I hope all goes well for you, Eagle, with the storm and for the rest of you in its path.

    • Joanie, the eye of the storm should be closer to you in western Maine than to me (after it passes over my sister in western Connecticut), so watch out for trees. David L’s suggestions above are good.

      We expect to get a lot of southerly wind off the ocean, followed by southwest wind as the thing moves into Canada. I’m enjoying a day off after bringing lobster traps in from exposed areas for the past three days. Beautiful here on the coast right now, some fog though from the tropical moisture starting to show up. Calm before the storm. Some boats out today still bringing in traps to be on the safe side.

      A lot of small boats have been hauled up, forcing an early end to the summer; others moved to safer moorings, and the ol’ Hope should weather it just fine on her mooring. Insured if not.

      More concerned about the maple trees over the house. Hurricane Noel dropped one on my truck a few years ago.

      Again: insurance.

      But, Joanie, you’re in good hands. Any medical emergencies in your town may be assisted by my daughter M who is training in FM hospital. Look for a tall skinny girl, dark-blonde curly hair and she looks like me.

    • Hi, Joanie, my comment has been stuck in moderation since 10:47.

      Jeff? Did you get blown away with Dorothy and Toto?

      Auntie Em! Auntiee Emmmmm!!!

    • Saw by our news that three people (to date) have died/been killed because of Irene.

      How is everyone coping? If the power is still on, that is. Prayers for you all!

  6. On july 4th weekend, I heard a pastor talk about hurricanes. If it goes out to the Atlantic it is because of prayer and turning to God. If it hits the U.S. it is because of sin.

    Of course he said this right after Alabama got hit by tornadoes, I guess we Alabamians had too much sin in our lives.

  7. How silly of me to have missed that sign in the Bible. Now where was that? Oh yes, the book of 2 Opinions.

    Thanks Jeff…..I love laughing at 6:30am! That was great!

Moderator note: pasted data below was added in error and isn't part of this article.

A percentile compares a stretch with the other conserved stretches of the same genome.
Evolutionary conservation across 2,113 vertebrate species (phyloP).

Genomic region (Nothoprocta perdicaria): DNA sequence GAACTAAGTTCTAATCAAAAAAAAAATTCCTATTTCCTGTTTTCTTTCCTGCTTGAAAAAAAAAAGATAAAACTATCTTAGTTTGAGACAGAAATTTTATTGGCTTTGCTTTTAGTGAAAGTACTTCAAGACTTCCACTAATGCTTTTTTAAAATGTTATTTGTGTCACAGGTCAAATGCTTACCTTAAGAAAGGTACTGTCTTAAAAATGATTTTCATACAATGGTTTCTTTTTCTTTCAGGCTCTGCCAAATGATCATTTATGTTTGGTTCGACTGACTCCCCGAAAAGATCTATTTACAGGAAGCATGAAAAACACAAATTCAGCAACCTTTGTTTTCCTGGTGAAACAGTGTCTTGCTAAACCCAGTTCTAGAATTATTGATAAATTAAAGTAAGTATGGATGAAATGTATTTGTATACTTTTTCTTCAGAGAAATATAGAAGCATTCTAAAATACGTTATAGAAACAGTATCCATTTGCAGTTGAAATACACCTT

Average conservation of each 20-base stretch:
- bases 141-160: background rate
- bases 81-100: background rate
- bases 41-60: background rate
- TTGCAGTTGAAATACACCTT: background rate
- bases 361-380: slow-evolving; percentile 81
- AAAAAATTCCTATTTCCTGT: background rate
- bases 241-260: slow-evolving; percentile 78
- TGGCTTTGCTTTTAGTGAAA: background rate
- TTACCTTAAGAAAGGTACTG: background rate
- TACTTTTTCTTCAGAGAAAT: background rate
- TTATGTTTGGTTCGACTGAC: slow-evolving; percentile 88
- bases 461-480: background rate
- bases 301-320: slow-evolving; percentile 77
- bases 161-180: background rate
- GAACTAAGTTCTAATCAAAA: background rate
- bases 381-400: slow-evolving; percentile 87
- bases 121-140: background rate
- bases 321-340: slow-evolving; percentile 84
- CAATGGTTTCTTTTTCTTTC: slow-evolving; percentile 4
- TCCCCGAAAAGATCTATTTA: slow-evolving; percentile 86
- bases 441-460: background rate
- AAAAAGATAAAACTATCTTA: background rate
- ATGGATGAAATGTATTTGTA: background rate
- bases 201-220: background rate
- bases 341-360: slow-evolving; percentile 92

8. You know, at this point, we should just assume that after any natural disaster that receives significant media coverage, someone will identify it as God’s judgment. Japan’s earthquake and tsunami was a judgment for the Japanese emperor having relations with the sun goddess. (Which, by the way–who the $*%& came up with that?) Haiti’s disaster was because God doesn’t like voodoo or something. And anything without an identifiable cause defaults, of course, to gay people.

    • Jack Heron says:

      As a geologist, I’m always amused by the implications of earthquakes-as-God’s-judgement. What have the Aleutian Islands done that’s so bad?

    • Maybe Alabama got hit by tornadoes because of that terrible sin of a law that we passed on immigrants

      • Headless Unicorn Guy says:

        “We’ll try to stay serene and calm
        When Alabama gets The Bomb.”
        – Tom Lehrer

  9. Also, the haircuts and clothing in that video are terrifying.

    • Looks more like an episode of Lawrence Welk than something from a rock-and-roller.

      • I turned on the TV a few hours ago and LW was on a PBS station. The above video was down right scandalous compared to the LW rerun from the 60s/70s.

    • In my generation, it was Pete Seeger that did the consumate recording.

  10. Let’s not forget that Pat Robertson has told us that the crack in the Washington Monument from the earthquake is like the curtain tearing at Jesus’ crucifixion, and a sign that America’s greatness is waning.

    Ooops, sorry. I mentioned Pat Robertson.

  11. Speaking of Robert Plant, has anyone heard of the new super-band, Them Crooked Vultures, with John Paul Jones on bass and David Grohl on drums, and Josh Homme on guitar? Jones has never sounded better.

    • Just took a listen on Rhapsody. I really like the song “Scumbag Blues”, reminds me of Cream.

  12. His love is a hurricane? Really?

  13. That Paula White story – WOW! First and foremost it is just downright sad. It does beg the question; how do steal members from a church with no walls?

  14. Have you heard Tom Waits’ screaming drunken take on Good Night Irene?